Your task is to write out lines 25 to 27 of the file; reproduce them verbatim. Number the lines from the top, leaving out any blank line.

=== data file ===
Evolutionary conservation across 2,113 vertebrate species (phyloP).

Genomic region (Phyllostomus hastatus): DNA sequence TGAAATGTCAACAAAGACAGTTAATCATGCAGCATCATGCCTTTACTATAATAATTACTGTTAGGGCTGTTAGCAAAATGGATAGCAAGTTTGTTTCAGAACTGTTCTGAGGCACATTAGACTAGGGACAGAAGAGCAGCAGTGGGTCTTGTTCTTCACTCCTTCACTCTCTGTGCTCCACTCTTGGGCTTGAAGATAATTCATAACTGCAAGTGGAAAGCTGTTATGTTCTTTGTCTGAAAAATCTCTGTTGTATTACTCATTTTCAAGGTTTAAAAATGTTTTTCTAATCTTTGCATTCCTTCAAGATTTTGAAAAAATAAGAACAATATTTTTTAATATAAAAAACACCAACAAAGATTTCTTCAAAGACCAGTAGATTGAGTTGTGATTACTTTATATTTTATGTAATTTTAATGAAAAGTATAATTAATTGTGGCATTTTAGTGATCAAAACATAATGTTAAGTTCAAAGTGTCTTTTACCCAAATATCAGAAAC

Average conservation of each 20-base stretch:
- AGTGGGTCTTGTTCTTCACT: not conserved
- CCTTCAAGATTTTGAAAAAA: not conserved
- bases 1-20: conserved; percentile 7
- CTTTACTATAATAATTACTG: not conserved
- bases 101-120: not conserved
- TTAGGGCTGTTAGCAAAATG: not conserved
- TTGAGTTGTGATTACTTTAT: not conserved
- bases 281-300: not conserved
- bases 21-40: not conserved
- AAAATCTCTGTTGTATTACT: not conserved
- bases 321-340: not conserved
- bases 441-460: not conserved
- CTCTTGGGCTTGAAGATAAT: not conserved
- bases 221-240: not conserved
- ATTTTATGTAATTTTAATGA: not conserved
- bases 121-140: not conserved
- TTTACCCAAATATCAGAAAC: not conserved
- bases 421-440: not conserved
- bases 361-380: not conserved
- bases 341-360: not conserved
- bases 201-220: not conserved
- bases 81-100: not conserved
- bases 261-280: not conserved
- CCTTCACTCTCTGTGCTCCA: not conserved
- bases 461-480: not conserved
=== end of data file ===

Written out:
- bases 81-100: not conserved
- bases 261-280: not conserved
- CCTTCACTCTCTGTGCTCCA: not conserved